Orin Kerr has a compelling op-ed in the Wall Street Journal about proposed amendments to the Computer Fraud and Abuse Act (CFAA) that begins:
Imagine that President Obama could order the arrest of anyone who broke a promise on the Internet. So you could be jailed for lying about your age or weight on an Internet dating site. Or you could be sent to federal prison if your boss told you to work but you used the company’s computer to check sports scores online. Imagine that Eric Holder’s Justice Department urged Congress to raise penalties for violations, making them felonies allowing three years in jail for each broken promise. Fanciful, right?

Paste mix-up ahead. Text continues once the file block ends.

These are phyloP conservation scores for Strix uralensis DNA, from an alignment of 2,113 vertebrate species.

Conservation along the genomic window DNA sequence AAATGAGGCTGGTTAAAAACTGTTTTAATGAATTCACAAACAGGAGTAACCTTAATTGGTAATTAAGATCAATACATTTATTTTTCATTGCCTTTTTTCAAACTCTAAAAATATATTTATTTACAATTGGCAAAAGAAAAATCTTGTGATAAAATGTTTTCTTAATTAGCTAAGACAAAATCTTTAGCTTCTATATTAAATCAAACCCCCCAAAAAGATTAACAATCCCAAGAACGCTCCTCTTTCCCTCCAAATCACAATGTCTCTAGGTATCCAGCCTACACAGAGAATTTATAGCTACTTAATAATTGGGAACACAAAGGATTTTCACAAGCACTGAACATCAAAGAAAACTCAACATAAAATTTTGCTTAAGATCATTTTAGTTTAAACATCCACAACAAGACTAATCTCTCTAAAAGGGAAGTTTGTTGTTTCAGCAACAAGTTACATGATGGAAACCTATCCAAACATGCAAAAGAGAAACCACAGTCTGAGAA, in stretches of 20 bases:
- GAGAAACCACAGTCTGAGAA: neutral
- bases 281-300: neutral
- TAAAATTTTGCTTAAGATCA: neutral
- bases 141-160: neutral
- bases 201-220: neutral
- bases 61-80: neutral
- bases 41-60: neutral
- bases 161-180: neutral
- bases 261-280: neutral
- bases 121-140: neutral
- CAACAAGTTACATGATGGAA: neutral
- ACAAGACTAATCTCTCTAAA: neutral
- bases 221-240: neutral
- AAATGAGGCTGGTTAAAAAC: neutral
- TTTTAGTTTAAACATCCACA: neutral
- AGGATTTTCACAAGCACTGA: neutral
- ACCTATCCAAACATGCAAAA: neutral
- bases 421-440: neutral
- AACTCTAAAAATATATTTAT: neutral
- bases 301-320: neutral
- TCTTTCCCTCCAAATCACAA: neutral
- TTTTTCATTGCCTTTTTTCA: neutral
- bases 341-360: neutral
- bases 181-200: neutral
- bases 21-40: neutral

Think again. Congress is now poised to grant the Obama administration’s wishes in the name of “cybersecurity.”
Read more on Wall Street Journal.
N.B. On The Volokh Conspiracy, Orin acknowledges a mistake in his piece, which I mention here simply in the interests of accuracy:
Via e-mail, a reader points out that I misdescribed one case near the end of the op-ed. The Ticketmaster case I mentioned involved alleged unauthorized access beyond the TOS violations. My apologies for the error, which was entirely mine.